precipitate one of the most un
fortunate campaigns in the na
May Take Buggy
Ride In Clouds
Over City Now
Those who are not getting enough
kick out of a spin in the various rid
ing devices at the fair grounds need
not raise such a yell. They may
take a buggy ride through the
clouds over Shelby if they so desire.
N H. Langley and R L. Wilson,
of Hartsville. S. C., with a new
Eaglerock airplane are taking up
passengers at the Cleveland Springs
golf club house.
For an air buggy ride of six to
12 minutes up above Shelby the
young aviators are charging $3.50.
Of course, when you come down
| safe and sound you may also thank
them for the buggy ride.
The plane will be here through
the remainder of the week.
Star Newsies Are
Guests Of Big Show
Seventeen Star Carriers Who Serve
Shelby And Snbnrbs Enjoy
Outing At The Fair.
Through the courtesy of the
Johnny J. Jones Southern exposi
tion which is furnishing the fun
and entertainment at the big Cleve
land county fair. 17 news boys who
deliver The Star in Shelby and
suburbs, enjoyed an outing yester
day under the supervision of Editor
Lee B. Weathers. As soon as the
Jones shows arrived in town Mr
Goeke, and Mr. Jack Lyles, public
ity manager, extended an invitation
for boys to come out. take in ml
the shows and the rides as guests of
the show. When the day and hour
was set the boys were ready down
at the office they were met by Mr.
W. H Cleveland, general utility
man, always busy but ready to
spare a few hours to put the boys
through the shows complimentary.
Seventeen boys were in the party.
A few w’ere absent because they are
mostly scout boys and are either ir.
Mr. Sinclair’s band which is fur
nishing music at the fair or taking
tickets at the various shows.
After a round of the sawdust
trail, the boys were treated to
plenty of eats and drinks and were
unanimous in their praise of the
Jones show organization and Tae
Mr. Cleveland is an old showman
who has been in the business since
1893. For a dozen or more years he
has been with the Jones shows
coming from Barnum and Bailey
and Ringlin Brothers. He enjoys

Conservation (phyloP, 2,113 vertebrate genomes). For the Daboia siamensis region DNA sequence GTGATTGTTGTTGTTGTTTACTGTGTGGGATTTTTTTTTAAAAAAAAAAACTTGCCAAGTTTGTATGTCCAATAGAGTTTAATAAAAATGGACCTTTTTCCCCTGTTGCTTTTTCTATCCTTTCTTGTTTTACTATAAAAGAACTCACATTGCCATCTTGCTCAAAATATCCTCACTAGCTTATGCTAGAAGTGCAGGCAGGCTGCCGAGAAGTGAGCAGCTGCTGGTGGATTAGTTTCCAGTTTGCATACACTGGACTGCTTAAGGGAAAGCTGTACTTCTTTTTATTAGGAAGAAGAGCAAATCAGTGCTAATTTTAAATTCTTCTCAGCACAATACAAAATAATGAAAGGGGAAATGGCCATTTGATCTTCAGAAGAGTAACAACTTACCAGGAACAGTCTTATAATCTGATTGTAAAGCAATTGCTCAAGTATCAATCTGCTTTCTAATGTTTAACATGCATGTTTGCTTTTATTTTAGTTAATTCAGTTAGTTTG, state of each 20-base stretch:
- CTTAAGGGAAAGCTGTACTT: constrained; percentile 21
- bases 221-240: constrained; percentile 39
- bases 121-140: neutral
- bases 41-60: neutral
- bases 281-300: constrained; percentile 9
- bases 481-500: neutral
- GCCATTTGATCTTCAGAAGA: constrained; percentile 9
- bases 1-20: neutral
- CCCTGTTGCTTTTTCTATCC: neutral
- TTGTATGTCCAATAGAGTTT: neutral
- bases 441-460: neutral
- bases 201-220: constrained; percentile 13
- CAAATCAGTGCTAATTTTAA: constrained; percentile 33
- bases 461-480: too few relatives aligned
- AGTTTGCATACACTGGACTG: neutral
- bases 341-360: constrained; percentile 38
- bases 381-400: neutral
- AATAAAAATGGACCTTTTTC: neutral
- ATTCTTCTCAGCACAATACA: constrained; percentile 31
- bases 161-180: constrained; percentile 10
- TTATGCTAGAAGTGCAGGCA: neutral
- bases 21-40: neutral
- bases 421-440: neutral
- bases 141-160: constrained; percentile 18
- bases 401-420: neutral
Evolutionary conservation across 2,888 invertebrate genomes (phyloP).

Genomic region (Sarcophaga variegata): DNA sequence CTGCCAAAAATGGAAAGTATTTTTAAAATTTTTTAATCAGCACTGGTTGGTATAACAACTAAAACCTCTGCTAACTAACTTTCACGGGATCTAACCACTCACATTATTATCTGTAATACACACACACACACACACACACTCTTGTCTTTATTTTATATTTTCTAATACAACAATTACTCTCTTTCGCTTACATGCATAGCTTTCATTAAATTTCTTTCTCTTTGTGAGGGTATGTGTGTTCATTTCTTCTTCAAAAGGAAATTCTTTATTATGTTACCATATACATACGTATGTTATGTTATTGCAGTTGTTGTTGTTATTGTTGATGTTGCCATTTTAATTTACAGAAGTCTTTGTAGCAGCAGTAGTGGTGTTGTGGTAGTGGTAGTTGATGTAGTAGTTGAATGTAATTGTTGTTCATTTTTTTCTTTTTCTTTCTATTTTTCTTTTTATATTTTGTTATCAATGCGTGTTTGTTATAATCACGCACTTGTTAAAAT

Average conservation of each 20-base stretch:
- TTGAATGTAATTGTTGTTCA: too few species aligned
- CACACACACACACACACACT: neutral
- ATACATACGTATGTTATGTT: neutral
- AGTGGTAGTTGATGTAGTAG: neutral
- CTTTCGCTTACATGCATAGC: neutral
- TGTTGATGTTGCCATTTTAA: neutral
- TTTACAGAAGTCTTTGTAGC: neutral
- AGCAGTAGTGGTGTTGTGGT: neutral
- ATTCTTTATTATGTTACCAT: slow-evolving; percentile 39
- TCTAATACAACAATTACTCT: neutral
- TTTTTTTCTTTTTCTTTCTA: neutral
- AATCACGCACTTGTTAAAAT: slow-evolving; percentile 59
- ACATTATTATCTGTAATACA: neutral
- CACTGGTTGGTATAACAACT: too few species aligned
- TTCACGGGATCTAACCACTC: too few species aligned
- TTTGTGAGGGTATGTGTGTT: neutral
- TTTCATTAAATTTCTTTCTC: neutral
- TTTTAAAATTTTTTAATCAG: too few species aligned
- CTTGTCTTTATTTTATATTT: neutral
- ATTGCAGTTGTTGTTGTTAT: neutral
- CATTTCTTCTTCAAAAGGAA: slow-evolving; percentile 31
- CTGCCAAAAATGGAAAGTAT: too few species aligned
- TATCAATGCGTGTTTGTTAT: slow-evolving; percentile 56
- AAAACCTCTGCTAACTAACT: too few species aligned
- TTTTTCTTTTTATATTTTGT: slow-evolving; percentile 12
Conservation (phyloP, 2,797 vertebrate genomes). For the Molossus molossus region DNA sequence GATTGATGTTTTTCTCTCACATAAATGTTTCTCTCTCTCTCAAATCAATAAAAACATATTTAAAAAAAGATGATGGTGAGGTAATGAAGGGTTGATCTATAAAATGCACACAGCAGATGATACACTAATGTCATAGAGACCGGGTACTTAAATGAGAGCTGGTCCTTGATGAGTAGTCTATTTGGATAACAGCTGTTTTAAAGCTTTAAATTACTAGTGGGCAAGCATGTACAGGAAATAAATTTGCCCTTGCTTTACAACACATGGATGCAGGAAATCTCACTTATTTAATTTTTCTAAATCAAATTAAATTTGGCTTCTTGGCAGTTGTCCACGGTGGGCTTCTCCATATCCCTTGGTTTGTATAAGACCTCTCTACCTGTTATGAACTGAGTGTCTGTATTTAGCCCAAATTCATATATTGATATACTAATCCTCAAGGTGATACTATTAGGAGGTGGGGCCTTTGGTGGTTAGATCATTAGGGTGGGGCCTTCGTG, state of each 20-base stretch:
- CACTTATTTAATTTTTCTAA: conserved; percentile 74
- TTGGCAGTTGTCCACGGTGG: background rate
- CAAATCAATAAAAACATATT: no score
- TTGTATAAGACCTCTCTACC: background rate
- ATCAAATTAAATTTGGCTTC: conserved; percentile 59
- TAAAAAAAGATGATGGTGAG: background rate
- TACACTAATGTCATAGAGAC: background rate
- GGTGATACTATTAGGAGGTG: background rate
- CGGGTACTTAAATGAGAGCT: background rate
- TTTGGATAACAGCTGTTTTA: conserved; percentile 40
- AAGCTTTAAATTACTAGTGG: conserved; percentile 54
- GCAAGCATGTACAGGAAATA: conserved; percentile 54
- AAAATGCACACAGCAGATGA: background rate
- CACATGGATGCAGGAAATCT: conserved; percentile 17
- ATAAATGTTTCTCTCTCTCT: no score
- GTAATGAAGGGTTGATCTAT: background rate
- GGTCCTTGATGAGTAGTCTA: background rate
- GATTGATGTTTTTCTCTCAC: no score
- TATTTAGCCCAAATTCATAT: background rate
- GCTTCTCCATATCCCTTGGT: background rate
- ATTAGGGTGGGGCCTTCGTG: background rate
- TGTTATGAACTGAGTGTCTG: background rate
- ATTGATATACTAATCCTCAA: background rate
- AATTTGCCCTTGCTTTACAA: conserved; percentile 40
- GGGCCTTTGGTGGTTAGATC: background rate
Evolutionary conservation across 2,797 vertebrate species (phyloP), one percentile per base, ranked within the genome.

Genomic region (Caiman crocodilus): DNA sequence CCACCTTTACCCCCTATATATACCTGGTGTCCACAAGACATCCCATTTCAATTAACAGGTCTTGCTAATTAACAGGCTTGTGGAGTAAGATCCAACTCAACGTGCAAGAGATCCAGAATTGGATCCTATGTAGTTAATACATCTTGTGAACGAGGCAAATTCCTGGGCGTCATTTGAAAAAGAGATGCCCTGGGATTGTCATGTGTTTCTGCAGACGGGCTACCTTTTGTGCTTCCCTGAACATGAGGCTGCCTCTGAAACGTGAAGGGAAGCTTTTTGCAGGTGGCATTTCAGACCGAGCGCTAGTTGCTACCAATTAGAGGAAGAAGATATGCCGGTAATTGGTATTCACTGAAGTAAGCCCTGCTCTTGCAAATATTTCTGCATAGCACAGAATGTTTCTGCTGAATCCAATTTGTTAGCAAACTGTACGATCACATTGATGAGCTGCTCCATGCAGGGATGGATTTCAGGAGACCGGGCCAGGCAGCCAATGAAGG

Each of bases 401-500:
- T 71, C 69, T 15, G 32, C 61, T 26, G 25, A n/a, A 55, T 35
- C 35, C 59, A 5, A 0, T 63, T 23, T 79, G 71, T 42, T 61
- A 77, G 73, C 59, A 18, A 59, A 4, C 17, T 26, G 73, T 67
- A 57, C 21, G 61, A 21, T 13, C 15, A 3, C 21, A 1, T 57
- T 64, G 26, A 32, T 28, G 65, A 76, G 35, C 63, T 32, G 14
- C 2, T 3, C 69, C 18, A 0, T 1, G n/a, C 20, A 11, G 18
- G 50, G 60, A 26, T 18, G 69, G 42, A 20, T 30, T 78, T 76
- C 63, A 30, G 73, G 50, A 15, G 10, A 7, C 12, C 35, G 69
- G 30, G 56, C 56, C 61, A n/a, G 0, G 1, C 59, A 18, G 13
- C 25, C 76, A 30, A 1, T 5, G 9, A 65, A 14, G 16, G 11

boys because he has handled them
so many times. Harry, the fat man
said he was once a newsie down
in Columbia, S. C.
Kings Mountain—Deputy Sheriff
Griel Ware and Police officer C. S
Hedrick last Sunday captured and
destroyed a 30 gallon whiskey still
at the foot of Kings Mountain
within a few yards of the state line
The operators were preparing to
make a "run" of muscadine brandy
when the officers appeared on the
scene, and 100 gallons of still mash
was destroyed. One man was on the
scene when the officers arrived, but
he took to his heels and made good
Muscadine brandy is being mad?
by many of the moonshiners, ac
cording to officers who have staged
recent raids, and the new beverage
is being pushed as a feature product
by the booze manufacturing frater
How’s This One?
The mure than 25.000 peo
ple attending the owning day
of the rounty fair here Tues
day were right thirsty, it is
One Red Cross rest station
offers figures to show that in
numerable gallons of water
was guzzled by the hot, dusty
throng. At this station, oper
ated by Lutz St Jackson, fu
neral directors and ambulanrc
owners, a 50-gallon water
cooler was filled 20 times be
fore late afternoon. That was
1.000 gallons of water, and
late in the day a boy was hir
ed to pour water in the cooler
just as fast as he could carry
it. Seven hundred pounds of
ice went alang with th^ 1.000
gallons of water. This hap
pened, too. within 10 steps of
a running spigot of city water.
And this cold water booth
was only one of a score or
PLEIDS FOB LONG
TERM OF SCHOOL
Low Ranking of Great Farm County
Is Rubbed in By Fair Educa
* “Cleveland county should have
dn eight months school term so that
every boy and girl have an equal
That is the pleading of one of
the many signs hanging about the
educational booth at the Cleveland
, Rounty fair.
I A general survey of the attractive
school booth in the first big exhib
it hall reveals that the school chil
dren and teachers who arranged
the booth are backing whole-heart
edly the movement for better
schools in the county.
Right amid the county's agricul
tural glory a finger points in a
mocking manner at the lack of edu
cational facilities given the youtti
of so great a county.
Right amid the county's agricul
tural glory a finger points in a